When employees at Google encounter a problem in their work environment -- a burnt out light bulb or keyboard on the fritz -- they file an electronic ticket with the help desk.
Six months ago, Rob Peterson, engineering manager for Google Analytics, filed a ticket for a rather unique problem: bees. More precisely, a lack thereof.
"I was wondering if I could keep bees," Peterson said about the ticket he filed on March 16. About three weeks passed before the help desk wrote back that Marc Rasic, executive chef for Google, was also interested in bringing bee hives to the company's Mountain View campus.
The two men were introduced, and shortly thereafter four hives, which house roughly 50,000 bees each, were delivered to the Crittenden campus by the Marin Bee Company.
Over the next five months, Peterson and Rasic helped assemble and worked with four Google beekeeping teams -- one for each hive in the "Hiveplex."
In the process, Peterson said he met Googlers he never would have been introduced to; he saw people confront and overcome fears; he learned about the intricate and somewhat engineer-like life of bees; and, best of all, he and everyone else involved in the Hiveplex took home a jar of honey when they harvested it on Thursday, Sept. 16.
'Fun' and 'interesting'
Excitement was apparent on harvest day, as Googlers watched and helped Bill Tomaszewski of the Marin Bee Company extract the Hiveplex's sweet, golden goo. He enthralled the crowd gathered in The Alley Cafe -- one of Google's many on-campus eateries -- with various methods for harvesting the honey.
Mason jars lined the buffet counter and Googlers jostled and stood on tiptoes to get a better look as Tomaszewski and several grinning volunteers scraped away the honey with a hot knife or a wire brush, or fed the rectangular honeycomb racks through a special honey-harvesting machine.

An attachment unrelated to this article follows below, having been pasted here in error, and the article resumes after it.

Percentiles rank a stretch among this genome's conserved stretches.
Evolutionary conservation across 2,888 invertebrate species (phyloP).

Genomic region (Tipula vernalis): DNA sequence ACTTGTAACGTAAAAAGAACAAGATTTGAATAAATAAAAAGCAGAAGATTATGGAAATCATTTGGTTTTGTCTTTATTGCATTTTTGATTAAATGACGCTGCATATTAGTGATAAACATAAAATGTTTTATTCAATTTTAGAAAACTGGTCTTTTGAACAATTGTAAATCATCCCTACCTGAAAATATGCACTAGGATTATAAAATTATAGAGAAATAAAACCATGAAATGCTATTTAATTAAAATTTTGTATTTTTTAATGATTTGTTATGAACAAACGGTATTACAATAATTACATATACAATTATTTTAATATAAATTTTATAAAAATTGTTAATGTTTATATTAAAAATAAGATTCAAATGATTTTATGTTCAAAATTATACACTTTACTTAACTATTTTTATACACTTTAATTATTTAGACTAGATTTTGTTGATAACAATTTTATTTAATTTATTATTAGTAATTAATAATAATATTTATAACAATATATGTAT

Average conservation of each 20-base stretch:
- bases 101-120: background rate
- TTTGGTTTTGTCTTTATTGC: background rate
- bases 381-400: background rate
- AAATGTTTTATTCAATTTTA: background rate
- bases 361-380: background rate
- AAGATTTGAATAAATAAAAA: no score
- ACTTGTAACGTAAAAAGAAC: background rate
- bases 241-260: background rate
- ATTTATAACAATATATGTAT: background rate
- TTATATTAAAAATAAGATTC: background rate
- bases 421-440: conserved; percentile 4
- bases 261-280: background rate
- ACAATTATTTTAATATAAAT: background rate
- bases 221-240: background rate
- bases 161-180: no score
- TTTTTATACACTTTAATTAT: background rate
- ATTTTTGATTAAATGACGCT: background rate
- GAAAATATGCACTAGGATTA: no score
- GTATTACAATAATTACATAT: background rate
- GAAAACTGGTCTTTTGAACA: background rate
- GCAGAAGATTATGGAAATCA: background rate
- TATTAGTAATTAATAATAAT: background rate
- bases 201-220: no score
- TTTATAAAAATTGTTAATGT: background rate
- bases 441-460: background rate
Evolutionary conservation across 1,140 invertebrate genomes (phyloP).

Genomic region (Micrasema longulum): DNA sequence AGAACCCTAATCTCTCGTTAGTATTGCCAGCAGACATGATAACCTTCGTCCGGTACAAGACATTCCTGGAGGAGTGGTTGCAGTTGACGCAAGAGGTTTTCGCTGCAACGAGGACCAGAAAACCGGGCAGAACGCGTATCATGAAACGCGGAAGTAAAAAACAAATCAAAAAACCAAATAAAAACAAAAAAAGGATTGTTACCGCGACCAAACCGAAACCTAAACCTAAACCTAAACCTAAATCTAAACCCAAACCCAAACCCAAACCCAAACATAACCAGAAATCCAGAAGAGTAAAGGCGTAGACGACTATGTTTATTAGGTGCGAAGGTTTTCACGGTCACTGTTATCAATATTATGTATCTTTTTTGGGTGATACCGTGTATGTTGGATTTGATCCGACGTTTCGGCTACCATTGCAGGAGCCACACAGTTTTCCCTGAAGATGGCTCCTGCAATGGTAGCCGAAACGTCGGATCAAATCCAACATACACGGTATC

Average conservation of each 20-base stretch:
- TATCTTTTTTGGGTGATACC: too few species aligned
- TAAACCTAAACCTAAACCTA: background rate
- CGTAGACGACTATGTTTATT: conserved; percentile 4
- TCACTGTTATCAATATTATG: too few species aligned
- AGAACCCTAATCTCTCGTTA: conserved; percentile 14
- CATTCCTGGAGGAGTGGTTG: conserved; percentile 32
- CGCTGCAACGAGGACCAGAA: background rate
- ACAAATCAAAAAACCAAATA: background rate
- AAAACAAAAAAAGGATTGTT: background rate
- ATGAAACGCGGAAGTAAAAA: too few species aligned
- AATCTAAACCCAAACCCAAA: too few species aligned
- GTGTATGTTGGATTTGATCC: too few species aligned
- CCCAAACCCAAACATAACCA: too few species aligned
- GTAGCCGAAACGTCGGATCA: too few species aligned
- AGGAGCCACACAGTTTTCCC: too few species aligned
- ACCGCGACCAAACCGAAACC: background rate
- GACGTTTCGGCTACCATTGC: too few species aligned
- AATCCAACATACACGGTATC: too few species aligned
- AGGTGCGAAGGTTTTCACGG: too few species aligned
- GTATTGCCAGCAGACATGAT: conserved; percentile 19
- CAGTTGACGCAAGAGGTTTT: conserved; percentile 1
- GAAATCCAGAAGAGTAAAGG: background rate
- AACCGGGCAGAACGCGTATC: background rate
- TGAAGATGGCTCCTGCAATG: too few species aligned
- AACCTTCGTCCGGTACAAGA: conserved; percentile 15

Kathleen Chen and Diane Ratto, who both work in consumer operations on the Crittenden campus, licked their sticky fingers after helping Tomaszewski.
"I'm having lots of fun," Chen says. "It's cool to see how everything is made."
"Bees were always interesting to me," Ratto says. "I want my own hive when I have a house."
Neither woman said they had much trepidation of bees. Chen said that she was scared of the fuzzy insects for a time after she was stung on the finger as a child, but that her fear was never overwhelming. Cliff Redeker, who works on the Google Apps team, has a different story.
"I have been afraid of bees since I was really little," Redeker said, as he stood about 25 yards back from Tomaszewski and a handful of Googlers who examined the hives. Thousands of bees filled the mid-afternoon air, a few occasionally buzzing past Redeker's head. Getting this close to bees would have made him very nervous when he was younger, he said.
Yet, there he stood. As a foodie who loves putting honey in his tea and his yogurt -- "it's one of the ultimate condiments" -- Redeker said he felt an obligation to confront his fears and learn more about bees. "When I heard about it, I knew it was something I had to do," he said.
Learning about the bees and being involved in the Hiveplex has helped ease his aversion to the insects.
Convincing the powers that be to allow the Hiveplex on campus was surprisingly easy. The Hiveplex abuts the bay on the eastern most edge of the Google's Crittenden campus, where the bees have access to ample water and wildflowers.